Grayson S. “Gracie” Pierce played parts of three seasons in the major leagues and was a National League umpire selected to preside over the final game of the 1886 championship series.  It went downhill from there.

Pierce was born in New York City in 1860.  Nearly every contemporaneous newspaper account referred to him as “Grace,” not “Gracie.”

Grayson Pierce

Pierce hit .186 playing for five different teams in the American Association and National League during his brief big league career; he was only slightly more successful during his single minor league season playing with the Hartford Babies and Binghamton Bingoes in 1885.

During his playing career there are references to Pierce occasionally serving as an umpire in college and professional games, and according to The Cincinnati Commercial he worked as a longshoreman in New Orleans each winter; he became a National League umpire in 1886,

In October of 1886, The Chicago White Stockings of the National League met the St. Louis Browns in the 1886 World Series.  Pierce was selected to serve as umpire in game 5, but according to The St. Louis Globe- Democrat, “(H)e was not on the grounds, as a long search revealed.”

Pierce got his chance the following day—with St. Louis leading the series 3-2, he was again selected to serve as umpire.  It didn’t go well for the White Stockings or Pierce.

Chicago blew a 3-0 lead in the eighth inning and lost the game in the tenth.  Pierce’s performance was universally panned.  The Globe-Democrat said:

 “For Umpire Grace Pierce of the League staff had been selected.  His judgment was weak and his decisions throughout the game gave rather poor satisfaction.”

The Globe-Democrat’s assessment was echoed elsewhere as well.  The Chicago Inter Ocean said that among the crowd:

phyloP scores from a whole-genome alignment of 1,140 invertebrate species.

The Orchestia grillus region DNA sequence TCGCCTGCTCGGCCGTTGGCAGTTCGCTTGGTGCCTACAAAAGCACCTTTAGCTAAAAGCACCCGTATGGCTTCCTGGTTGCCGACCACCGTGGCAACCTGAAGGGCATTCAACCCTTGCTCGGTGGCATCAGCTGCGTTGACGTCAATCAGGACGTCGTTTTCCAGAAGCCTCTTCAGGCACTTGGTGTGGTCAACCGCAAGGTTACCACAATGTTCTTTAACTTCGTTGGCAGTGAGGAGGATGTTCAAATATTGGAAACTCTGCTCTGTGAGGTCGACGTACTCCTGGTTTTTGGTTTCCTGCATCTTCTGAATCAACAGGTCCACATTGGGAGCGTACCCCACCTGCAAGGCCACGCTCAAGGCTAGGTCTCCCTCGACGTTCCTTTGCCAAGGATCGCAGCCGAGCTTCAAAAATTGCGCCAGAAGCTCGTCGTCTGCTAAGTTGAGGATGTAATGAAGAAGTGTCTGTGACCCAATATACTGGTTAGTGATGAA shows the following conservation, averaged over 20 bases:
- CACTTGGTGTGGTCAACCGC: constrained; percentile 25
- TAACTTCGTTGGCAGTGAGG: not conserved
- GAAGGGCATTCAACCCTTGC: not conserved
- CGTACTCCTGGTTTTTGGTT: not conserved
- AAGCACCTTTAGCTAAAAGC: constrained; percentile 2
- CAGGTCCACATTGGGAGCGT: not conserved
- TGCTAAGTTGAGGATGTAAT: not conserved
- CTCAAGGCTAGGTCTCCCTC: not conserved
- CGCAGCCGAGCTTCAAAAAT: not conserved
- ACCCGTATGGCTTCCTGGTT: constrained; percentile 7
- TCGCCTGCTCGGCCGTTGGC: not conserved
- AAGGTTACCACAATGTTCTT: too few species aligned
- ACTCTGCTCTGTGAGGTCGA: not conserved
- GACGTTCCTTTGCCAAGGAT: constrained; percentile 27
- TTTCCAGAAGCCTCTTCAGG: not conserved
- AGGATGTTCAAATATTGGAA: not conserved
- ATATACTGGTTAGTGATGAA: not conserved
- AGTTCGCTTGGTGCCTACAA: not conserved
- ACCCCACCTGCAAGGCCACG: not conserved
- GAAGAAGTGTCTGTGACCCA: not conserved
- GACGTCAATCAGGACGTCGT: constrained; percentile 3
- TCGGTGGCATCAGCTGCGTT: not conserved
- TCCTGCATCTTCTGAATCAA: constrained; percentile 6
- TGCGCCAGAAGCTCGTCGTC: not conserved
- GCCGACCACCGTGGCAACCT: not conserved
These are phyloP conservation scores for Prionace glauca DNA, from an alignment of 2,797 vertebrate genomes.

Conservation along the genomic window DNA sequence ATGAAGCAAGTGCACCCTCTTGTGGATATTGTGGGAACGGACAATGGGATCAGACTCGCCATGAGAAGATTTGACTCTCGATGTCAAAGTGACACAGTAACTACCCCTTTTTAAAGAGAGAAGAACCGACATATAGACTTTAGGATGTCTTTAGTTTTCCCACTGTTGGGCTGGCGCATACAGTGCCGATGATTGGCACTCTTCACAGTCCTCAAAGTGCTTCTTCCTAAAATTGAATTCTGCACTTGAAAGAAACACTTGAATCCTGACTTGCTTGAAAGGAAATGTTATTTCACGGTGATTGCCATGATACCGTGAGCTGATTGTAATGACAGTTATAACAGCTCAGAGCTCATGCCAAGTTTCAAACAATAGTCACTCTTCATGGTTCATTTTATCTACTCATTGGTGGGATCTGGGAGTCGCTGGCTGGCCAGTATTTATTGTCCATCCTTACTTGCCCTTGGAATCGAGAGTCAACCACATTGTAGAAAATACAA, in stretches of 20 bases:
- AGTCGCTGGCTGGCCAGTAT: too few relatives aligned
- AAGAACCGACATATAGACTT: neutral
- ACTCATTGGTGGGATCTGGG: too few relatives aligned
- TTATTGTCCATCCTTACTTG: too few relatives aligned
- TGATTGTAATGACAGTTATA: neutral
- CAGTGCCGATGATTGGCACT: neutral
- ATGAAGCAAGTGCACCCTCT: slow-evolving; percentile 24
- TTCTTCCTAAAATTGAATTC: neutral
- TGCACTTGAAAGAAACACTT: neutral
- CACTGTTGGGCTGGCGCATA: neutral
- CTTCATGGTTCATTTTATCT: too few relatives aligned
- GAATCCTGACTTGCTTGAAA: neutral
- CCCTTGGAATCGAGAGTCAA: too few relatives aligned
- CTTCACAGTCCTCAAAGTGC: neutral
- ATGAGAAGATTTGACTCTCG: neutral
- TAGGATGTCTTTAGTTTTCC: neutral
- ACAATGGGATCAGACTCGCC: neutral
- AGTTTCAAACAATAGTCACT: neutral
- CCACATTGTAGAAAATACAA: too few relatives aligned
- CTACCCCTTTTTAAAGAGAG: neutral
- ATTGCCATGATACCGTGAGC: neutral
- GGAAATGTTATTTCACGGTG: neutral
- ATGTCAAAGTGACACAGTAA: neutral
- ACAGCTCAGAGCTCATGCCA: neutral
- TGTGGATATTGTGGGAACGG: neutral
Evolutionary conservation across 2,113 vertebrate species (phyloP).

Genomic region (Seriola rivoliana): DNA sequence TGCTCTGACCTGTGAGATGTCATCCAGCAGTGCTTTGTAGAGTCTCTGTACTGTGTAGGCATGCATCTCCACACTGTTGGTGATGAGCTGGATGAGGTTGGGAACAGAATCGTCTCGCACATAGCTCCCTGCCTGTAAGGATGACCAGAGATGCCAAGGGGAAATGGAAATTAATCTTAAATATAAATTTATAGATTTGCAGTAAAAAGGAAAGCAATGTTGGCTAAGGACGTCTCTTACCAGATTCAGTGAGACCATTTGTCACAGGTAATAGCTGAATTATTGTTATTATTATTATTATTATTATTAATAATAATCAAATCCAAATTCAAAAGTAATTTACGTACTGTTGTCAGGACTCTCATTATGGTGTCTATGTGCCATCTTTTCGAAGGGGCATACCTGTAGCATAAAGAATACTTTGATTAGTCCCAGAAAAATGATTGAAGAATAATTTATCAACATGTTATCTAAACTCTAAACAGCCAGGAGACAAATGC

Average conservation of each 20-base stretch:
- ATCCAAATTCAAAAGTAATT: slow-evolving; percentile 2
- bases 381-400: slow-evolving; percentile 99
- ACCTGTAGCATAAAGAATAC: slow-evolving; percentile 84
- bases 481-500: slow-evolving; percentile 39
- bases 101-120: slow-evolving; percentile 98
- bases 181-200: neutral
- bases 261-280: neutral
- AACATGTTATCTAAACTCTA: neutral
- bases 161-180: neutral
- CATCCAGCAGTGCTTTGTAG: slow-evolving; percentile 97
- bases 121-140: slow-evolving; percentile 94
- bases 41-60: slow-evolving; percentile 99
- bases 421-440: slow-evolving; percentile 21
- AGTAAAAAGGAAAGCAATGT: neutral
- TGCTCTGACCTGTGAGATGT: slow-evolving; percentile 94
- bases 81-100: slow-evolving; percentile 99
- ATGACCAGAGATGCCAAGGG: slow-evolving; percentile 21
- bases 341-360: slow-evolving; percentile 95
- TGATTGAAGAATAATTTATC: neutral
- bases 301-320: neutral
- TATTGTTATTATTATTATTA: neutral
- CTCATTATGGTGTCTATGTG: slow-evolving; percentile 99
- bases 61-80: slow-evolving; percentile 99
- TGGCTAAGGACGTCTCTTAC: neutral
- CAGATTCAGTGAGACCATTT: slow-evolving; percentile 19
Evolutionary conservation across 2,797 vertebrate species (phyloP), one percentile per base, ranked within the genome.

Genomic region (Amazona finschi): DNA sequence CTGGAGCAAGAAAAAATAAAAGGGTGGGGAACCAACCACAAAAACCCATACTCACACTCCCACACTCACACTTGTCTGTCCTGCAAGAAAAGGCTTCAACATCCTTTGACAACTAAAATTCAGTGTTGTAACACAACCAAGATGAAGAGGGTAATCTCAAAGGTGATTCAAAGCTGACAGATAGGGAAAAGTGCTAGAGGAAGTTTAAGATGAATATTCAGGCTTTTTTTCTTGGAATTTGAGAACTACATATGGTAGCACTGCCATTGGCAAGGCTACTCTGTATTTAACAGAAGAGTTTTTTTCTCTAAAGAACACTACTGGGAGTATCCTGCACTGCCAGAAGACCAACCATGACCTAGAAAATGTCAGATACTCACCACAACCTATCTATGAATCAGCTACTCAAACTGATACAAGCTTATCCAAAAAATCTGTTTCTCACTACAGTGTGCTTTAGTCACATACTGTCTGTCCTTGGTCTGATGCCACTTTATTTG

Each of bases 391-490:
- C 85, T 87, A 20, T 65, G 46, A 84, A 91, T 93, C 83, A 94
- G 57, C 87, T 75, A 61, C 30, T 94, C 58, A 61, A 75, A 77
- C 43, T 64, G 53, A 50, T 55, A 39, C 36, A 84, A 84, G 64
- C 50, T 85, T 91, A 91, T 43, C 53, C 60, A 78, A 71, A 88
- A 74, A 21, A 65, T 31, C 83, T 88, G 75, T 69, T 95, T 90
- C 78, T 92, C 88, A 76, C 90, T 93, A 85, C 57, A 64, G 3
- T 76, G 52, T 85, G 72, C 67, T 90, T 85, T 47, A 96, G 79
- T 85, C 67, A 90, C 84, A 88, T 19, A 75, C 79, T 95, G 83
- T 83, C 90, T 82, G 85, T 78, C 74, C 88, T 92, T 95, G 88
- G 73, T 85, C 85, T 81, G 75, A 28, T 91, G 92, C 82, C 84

“There was much loud talking and opinions of Pierce were quite freely expressed.”

Pierce was not a member of the National League staff the following year and instead worked in the International Association.  In September, a variety of charges were made against Pierce by the owner of the Syracuse Stars.  The complaint, filed with the league, said Pierce was drunk at games in Syracuse and Newark, and also claimed as reported by The Rochester Post-Express:

 “(Pierce) had forced Con. Murphy (Cornelius Murphy) to drink against the latter’s will and that he took (Tom) Lynch out of bed at 10 o’clock at night and started out ‘to do the town’  both returning in the morning ‘boiling drunk.’”

Pierce denied the charges saying Murphy concocted the story after Pierce had ejected him from a game and fined him $3 in Newark.  The Post-Express sided with Pierce and said:

“Grace is not a total abstainer, but in his long career on the ball field he has never been charged with drunkenness.  So far as Con. Murphy is concerned it has never been known before that he would have to be forced to take a drink.”

As for the charges regarding the drinking binge with Lynch, Pierce said:

“I was going home I found Lynch drunk in the street, I took him home and put him to bed.”

There is no record of what became of the charges, but Pierce did continue working as an umpire on the East Coast through the 1891 season.

The Sporting Life reported that Pierce did not have a position with a league for the 1892 season.

He disappeared for two years and  was not heard from again until July of 1894 when The New York Times reported:

“(Pierce) formerly a baseball player and umpire, was arraigned before Justice Burke in the Harlem Police Court yesterday morning charged by Barney Brogan a liquor saloon keeper…with stealing $35 from his cash drawer after the saloon was closed.”

Pierce, who The Brooklyn Daily Eagle described as being “in a half-dazed condition” in court,   denied the charges but was unable to post the $1000 bond.  He was sent to Blackwell’s Island (the prison located on what is now Roosevelt Island). He became ill and died at City Hospital on Blackwell’s Island six weeks after his arrest.

City Hospital, Blackwell’s Island